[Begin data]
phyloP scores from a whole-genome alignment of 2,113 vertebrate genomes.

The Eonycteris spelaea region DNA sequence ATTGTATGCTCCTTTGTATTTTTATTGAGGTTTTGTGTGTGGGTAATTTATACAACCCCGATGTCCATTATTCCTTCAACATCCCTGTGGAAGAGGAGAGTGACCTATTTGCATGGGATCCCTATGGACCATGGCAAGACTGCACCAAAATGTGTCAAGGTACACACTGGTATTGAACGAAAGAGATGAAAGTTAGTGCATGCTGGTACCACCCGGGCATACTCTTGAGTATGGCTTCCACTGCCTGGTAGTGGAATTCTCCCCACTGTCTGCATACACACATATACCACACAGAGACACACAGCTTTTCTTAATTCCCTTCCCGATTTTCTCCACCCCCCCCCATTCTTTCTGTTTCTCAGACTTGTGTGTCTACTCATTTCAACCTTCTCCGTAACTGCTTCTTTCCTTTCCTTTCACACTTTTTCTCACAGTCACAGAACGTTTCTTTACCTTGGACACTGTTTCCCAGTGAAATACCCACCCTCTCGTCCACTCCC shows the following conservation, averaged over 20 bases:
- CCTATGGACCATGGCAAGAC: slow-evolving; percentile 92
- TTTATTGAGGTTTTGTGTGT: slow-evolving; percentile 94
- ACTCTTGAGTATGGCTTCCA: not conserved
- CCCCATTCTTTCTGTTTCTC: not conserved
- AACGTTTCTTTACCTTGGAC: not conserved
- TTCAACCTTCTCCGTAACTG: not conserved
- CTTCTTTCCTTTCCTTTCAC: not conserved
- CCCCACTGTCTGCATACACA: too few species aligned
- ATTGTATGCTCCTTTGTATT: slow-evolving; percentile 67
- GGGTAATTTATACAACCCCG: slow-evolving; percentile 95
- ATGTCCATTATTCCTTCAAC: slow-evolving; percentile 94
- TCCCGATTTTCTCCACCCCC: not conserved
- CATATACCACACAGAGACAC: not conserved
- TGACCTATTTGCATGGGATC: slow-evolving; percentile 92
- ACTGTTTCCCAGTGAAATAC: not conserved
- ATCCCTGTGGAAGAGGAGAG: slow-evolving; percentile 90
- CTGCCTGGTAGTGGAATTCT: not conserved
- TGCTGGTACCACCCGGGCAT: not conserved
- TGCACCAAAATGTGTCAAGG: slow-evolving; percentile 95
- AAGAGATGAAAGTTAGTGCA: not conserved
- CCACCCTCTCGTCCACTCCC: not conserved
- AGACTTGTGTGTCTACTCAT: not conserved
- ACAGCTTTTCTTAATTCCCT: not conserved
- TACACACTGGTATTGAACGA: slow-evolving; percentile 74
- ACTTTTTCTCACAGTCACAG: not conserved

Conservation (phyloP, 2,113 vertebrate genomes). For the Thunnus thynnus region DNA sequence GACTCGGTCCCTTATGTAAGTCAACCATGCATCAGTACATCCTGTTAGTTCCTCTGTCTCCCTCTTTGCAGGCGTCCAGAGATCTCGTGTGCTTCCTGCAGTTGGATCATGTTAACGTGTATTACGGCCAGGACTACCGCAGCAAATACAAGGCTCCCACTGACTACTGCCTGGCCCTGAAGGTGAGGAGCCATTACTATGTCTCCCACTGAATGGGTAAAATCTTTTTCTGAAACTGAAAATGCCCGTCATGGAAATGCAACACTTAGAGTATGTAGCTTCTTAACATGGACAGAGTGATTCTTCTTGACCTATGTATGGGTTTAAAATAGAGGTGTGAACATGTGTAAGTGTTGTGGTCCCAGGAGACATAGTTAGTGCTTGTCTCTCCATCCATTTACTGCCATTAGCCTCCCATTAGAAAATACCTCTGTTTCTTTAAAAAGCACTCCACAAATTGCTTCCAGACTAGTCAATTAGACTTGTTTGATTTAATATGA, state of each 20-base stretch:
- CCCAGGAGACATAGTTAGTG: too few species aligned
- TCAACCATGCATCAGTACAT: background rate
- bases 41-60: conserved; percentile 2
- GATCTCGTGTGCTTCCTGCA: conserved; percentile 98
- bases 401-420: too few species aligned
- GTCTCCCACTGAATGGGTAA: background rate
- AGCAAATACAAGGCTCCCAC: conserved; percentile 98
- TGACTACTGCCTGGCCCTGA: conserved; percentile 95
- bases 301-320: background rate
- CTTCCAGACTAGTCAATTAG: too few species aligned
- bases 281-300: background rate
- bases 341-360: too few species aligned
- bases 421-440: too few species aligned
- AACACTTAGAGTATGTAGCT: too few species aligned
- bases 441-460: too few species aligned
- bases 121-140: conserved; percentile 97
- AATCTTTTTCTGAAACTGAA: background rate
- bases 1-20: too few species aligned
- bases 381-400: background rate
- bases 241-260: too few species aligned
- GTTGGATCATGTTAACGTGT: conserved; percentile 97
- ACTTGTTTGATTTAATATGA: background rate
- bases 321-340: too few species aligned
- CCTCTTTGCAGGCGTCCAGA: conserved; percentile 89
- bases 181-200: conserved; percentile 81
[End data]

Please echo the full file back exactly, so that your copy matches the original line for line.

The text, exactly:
phyloP scores from a whole-genome alignment of 2,113 vertebrate genomes.

The Eonycteris spelaea region DNA sequence ATTGTATGCTCCTTTGTATTTTTATTGAGGTTTTGTGTGTGGGTAATTTATACAACCCCGATGTCCATTATTCCTTCAACATCCCTGTGGAAGAGGAGAGTGACCTATTTGCATGGGATCCCTATGGACCATGGCAAGACTGCACCAAAATGTGTCAAGGTACACACTGGTATTGAACGAAAGAGATGAAAGTTAGTGCATGCTGGTACCACCCGGGCATACTCTTGAGTATGGCTTCCACTGCCTGGTAGTGGAATTCTCCCCACTGTCTGCATACACACATATACCACACAGAGACACACAGCTTTTCTTAATTCCCTTCCCGATTTTCTCCACCCCCCCCCATTCTTTCTGTTTCTCAGACTTGTGTGTCTACTCATTTCAACCTTCTCCGTAACTGCTTCTTTCCTTTCCTTTCACACTTTTTCTCACAGTCACAGAACGTTTCTTTACCTTGGACACTGTTTCCCAGTGAAATACCCACCCTCTCGTCCACTCCC shows the following conservation, averaged over 20 bases:
- CCTATGGACCATGGCAAGAC: slow-evolving; percentile 92
- TTTATTGAGGTTTTGTGTGT: slow-evolving; percentile 94
- ACTCTTGAGTATGGCTTCCA: not conserved
- CCCCATTCTTTCTGTTTCTC: not conserved
- AACGTTTCTTTACCTTGGAC: not conserved
- TTCAACCTTCTCCGTAACTG: not conserved
- CTTCTTTCCTTTCCTTTCAC: not conserved
- CCCCACTGTCTGCATACACA: too few species aligned
- ATTGTATGCTCCTTTGTATT: slow-evolving; percentile 67
- GGGTAATTTATACAACCCCG: slow-evolving; percentile 95
- ATGTCCATTATTCCTTCAAC: slow-evolving; percentile 94
- TCCCGATTTTCTCCACCCCC: not conserved
- CATATACCACACAGAGACAC: not conserved
- TGACCTATTTGCATGGGATC: slow-evolving; percentile 92
- ACTGTTTCCCAGTGAAATAC: not conserved
- ATCCCTGTGGAAGAGGAGAG: slow-evolving; percentile 90
- CTGCCTGGTAGTGGAATTCT: not conserved
- TGCTGGTACCACCCGGGCAT: not conserved
- TGCACCAAAATGTGTCAAGG: slow-evolving; percentile 95
- AAGAGATGAAAGTTAGTGCA: not conserved
- CCACCCTCTCGTCCACTCCC: not conserved
- AGACTTGTGTGTCTACTCAT: not conserved
- ACAGCTTTTCTTAATTCCCT: not conserved
- TACACACTGGTATTGAACGA: slow-evolving; percentile 74
- ACTTTTTCTCACAGTCACAG: not conserved

Conservation (phyloP, 2,113 vertebrate genomes). For the Thunnus thynnus region DNA sequence GACTCGGTCCCTTATGTAAGTCAACCATGCATCAGTACATCCTGTTAGTTCCTCTGTCTCCCTCTTTGCAGGCGTCCAGAGATCTCGTGTGCTTCCTGCAGTTGGATCATGTTAACGTGTATTACGGCCAGGACTACCGCAGCAAATACAAGGCTCCCACTGACTACTGCCTGGCCCTGAAGGTGAGGAGCCATTACTATGTCTCCCACTGAATGGGTAAAATCTTTTTCTGAAACTGAAAATGCCCGTCATGGAAATGCAACACTTAGAGTATGTAGCTTCTTAACATGGACAGAGTGATTCTTCTTGACCTATGTATGGGTTTAAAATAGAGGTGTGAACATGTGTAAGTGTTGTGGTCCCAGGAGACATAGTTAGTGCTTGTCTCTCCATCCATTTACTGCCATTAGCCTCCCATTAGAAAATACCTCTGTTTCTTTAAAAAGCACTCCACAAATTGCTTCCAGACTAGTCAATTAGACTTGTTTGATTTAATATGA, state of each 20-base stretch:
- CCCAGGAGACATAGTTAGTG: too few species aligned
- TCAACCATGCATCAGTACAT: background rate
- bases 41-60: conserved; percentile 2
- GATCTCGTGTGCTTCCTGCA: conserved; percentile 98
- bases 401-420: too few species aligned
- GTCTCCCACTGAATGGGTAA: background rate
- AGCAAATACAAGGCTCCCAC: conserved; percentile 98
- TGACTACTGCCTGGCCCTGA: conserved; percentile 95
- bases 301-320: background rate
- CTTCCAGACTAGTCAATTAG: too few species aligned
- bases 281-300: background rate
- bases 341-360: too few species aligned
- bases 421-440: too few species aligned
- AACACTTAGAGTATGTAGCT: too few species aligned
- bases 441-460: too few species aligned
- bases 121-140: conserved; percentile 97
- AATCTTTTTCTGAAACTGAA: background rate
- bases 1-20: too few species aligned
- bases 381-400: background rate
- bases 241-260: too few species aligned
- GTTGGATCATGTTAACGTGT: conserved; percentile 97
- ACTTGTTTGATTTAATATGA: background rate
- bases 321-340: too few species aligned
- CCTCTTTGCAGGCGTCCAGA: conserved; percentile 89
- bases 181-200: conserved; percentile 81